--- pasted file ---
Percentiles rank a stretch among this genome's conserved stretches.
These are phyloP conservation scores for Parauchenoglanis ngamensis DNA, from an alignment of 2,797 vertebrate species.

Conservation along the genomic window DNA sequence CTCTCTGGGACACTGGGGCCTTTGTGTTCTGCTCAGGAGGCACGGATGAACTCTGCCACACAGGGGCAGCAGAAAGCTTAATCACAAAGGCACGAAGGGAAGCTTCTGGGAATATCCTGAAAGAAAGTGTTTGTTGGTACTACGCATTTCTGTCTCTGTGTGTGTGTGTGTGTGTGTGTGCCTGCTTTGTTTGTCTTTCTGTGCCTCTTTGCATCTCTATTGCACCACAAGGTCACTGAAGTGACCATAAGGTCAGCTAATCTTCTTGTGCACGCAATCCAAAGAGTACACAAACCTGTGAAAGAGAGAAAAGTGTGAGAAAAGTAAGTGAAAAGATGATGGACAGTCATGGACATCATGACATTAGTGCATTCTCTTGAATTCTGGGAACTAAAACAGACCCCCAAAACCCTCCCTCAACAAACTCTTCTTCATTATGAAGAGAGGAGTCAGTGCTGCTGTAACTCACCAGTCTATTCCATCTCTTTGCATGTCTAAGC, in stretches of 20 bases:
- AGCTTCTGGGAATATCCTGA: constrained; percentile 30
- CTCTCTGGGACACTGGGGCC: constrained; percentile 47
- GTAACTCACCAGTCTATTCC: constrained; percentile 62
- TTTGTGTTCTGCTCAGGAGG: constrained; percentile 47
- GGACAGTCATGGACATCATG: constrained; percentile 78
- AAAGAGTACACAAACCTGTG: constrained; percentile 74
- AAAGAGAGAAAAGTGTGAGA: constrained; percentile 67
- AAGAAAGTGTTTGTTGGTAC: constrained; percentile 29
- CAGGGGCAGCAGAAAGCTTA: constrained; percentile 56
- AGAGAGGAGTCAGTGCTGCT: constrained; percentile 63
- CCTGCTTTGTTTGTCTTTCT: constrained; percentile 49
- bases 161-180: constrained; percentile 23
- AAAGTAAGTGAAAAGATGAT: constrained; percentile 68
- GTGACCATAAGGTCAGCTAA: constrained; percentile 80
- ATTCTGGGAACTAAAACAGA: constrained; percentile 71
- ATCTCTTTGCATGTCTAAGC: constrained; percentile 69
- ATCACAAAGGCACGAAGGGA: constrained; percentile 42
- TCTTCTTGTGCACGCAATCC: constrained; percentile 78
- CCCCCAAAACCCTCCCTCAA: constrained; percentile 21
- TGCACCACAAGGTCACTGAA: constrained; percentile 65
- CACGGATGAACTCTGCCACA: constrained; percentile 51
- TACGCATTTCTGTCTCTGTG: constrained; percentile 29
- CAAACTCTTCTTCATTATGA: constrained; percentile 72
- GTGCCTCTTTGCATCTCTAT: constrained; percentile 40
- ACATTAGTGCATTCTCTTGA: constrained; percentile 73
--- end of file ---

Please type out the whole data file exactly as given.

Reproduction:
Percentiles rank a stretch among this genome's conserved stretches.
These are phyloP conservation scores for Parauchenoglanis ngamensis DNA, from an alignment of 2,797 vertebrate species.

Conservation along the genomic window DNA sequence CTCTCTGGGACACTGGGGCCTTTGTGTTCTGCTCAGGAGGCACGGATGAACTCTGCCACACAGGGGCAGCAGAAAGCTTAATCACAAAGGCACGAAGGGAAGCTTCTGGGAATATCCTGAAAGAAAGTGTTTGTTGGTACTACGCATTTCTGTCTCTGTGTGTGTGTGTGTGTGTGTGTGCCTGCTTTGTTTGTCTTTCTGTGCCTCTTTGCATCTCTATTGCACCACAAGGTCACTGAAGTGACCATAAGGTCAGCTAATCTTCTTGTGCACGCAATCCAAAGAGTACACAAACCTGTGAAAGAGAGAAAAGTGTGAGAAAAGTAAGTGAAAAGATGATGGACAGTCATGGACATCATGACATTAGTGCATTCTCTTGAATTCTGGGAACTAAAACAGACCCCCAAAACCCTCCCTCAACAAACTCTTCTTCATTATGAAGAGAGGAGTCAGTGCTGCTGTAACTCACCAGTCTATTCCATCTCTTTGCATGTCTAAGC, in stretches of 20 bases:
- AGCTTCTGGGAATATCCTGA: constrained; percentile 30
- CTCTCTGGGACACTGGGGCC: constrained; percentile 47
- GTAACTCACCAGTCTATTCC: constrained; percentile 62
- TTTGTGTTCTGCTCAGGAGG: constrained; percentile 47
- GGACAGTCATGGACATCATG: constrained; percentile 78
- AAAGAGTACACAAACCTGTG: constrained; percentile 74
- AAAGAGAGAAAAGTGTGAGA: constrained; percentile 67
- AAGAAAGTGTTTGTTGGTAC: constrained; percentile 29
- CAGGGGCAGCAGAAAGCTTA: constrained; percentile 56
- AGAGAGGAGTCAGTGCTGCT: constrained; percentile 63
- CCTGCTTTGTTTGTCTTTCT: constrained; percentile 49
- bases 161-180: constrained; percentile 23
- AAAGTAAGTGAAAAGATGAT: constrained; percentile 68
- GTGACCATAAGGTCAGCTAA: constrained; percentile 80
- ATTCTGGGAACTAAAACAGA: constrained; percentile 71
- ATCTCTTTGCATGTCTAAGC: constrained; percentile 69
- ATCACAAAGGCACGAAGGGA: constrained; percentile 42
- TCTTCTTGTGCACGCAATCC: constrained; percentile 78
- CCCCCAAAACCCTCCCTCAA: constrained; percentile 21
- TGCACCACAAGGTCACTGAA: constrained; percentile 65
- CACGGATGAACTCTGCCACA: constrained; percentile 51
- TACGCATTTCTGTCTCTGTG: constrained; percentile 29
- CAAACTCTTCTTCATTATGA: constrained; percentile 72
- GTGCCTCTTTGCATCTCTAT: constrained; percentile 40
- ACATTAGTGCATTCTCTTGA: constrained; percentile 73